When it comes to sports, says Artist John Huehnergarth, "I have no favorites and no specialties." As if to prove it, over the years this accomplished illustrator has illuminated stories for SPORTS ILLUSTRATED on boating, baseball, boxing, basketball, automobile racing, marathon running, football, tennis, skiing, exploration, bridge, travel, wildlife, ice hockey, hitchhiking, bird watching, table tennis, skin diving, track, resort living, equestrianism, touch football, hunting, politics, parlor games, dog training, golf, loafing, darts, television, horse racing, dog racing and even Charles de Gaulle. "I just go in where angels fear to tread," John Huehnergarth says.
This is an article from the Oct. 5, 1970 issue
Well, not quite. There may have been a few foolhardy angels hovering nearby when Huehnergarth was gathering data for the sketches accompanying the story on sky diving in this issue (page 36). To document them Huehnergarth went up in what he describes as an old jalopy of an airplane, absolutely determined to come down in a parachute. "However," he says, "when all the divers started jumping out of the plane I changed my mind."
"John was just being smart," says one of his most enthusiastic SI fans, Editor Bob Ottum, who keeps a large collection of what he terms "Huehnergarthiana" on the walls of his office. "And I think it was just as well. John came out to the Bonneville Salt Flats with me a couple of years ago while I was testing some Fords for a story. Mickey Thompson roared him around in a Mach I Mustang at 170 mph, and he survived that experience all right. Then he set out alone on a little trail bike. I'm certain John Huehnergarth is the only person in the world who ever managed to crash one of those uncrashable machines on such an absolutely flat surface."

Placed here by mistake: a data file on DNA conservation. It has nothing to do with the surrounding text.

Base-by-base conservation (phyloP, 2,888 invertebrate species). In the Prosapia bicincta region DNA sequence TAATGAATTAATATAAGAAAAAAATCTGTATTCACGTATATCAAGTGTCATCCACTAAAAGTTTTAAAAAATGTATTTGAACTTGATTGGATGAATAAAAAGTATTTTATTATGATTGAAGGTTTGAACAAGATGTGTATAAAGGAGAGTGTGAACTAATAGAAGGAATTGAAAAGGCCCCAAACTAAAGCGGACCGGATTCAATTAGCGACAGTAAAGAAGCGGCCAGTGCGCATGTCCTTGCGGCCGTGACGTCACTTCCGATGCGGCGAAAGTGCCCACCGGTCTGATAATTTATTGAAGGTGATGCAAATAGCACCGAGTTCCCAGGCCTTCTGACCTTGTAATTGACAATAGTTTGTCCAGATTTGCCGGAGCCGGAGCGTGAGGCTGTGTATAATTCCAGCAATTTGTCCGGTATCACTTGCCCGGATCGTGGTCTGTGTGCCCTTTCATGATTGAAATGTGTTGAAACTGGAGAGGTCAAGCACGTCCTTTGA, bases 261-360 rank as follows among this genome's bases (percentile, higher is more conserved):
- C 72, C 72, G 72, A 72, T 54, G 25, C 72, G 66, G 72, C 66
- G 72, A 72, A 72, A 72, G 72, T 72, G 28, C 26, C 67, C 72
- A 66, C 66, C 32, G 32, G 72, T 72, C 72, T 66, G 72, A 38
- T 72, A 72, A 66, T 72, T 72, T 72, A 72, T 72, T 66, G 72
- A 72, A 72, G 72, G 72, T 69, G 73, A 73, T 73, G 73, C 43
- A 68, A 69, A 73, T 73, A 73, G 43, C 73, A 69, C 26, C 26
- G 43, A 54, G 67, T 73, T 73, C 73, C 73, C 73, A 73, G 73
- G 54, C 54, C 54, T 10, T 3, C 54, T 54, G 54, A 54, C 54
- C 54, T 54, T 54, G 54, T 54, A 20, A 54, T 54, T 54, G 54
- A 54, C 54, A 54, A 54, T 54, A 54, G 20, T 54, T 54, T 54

Maybe, on the other hand, it doesn't matter too much, because what Huehnergarth—whose own competitive urge is allayed by cheering on the Princeton Tigers at an occasional home game near his studio in Princeton, N.J.—likes best about sport is the look of it, and you can't get into too much trouble just looking.
"I like the action, the combativeness of sport," says this wonderfully subtle observer. "I don't care about the particulars: the standings, the scores, the statistics. That's all lost on me. Nor do I have any particular favorites among sportsmen. I try hard to remember their names, but usually I forget. But I find much that is thrilling in all sports. I know this sounds a bit too cozy, but I have never found anything in sport that turns me off."
We are glad of that, of course, just as we are glad that we have a mast-headful of writers, reporters and editors who do care, even if John doesn't, about statistics and standings and all that stuff. But no one attempting to put out a magazine on whose cover the word ILLUSTRATED looms so large could help but be happy that we have access to the talents of a sports fan whose major concern is the look of what all of us are talking about.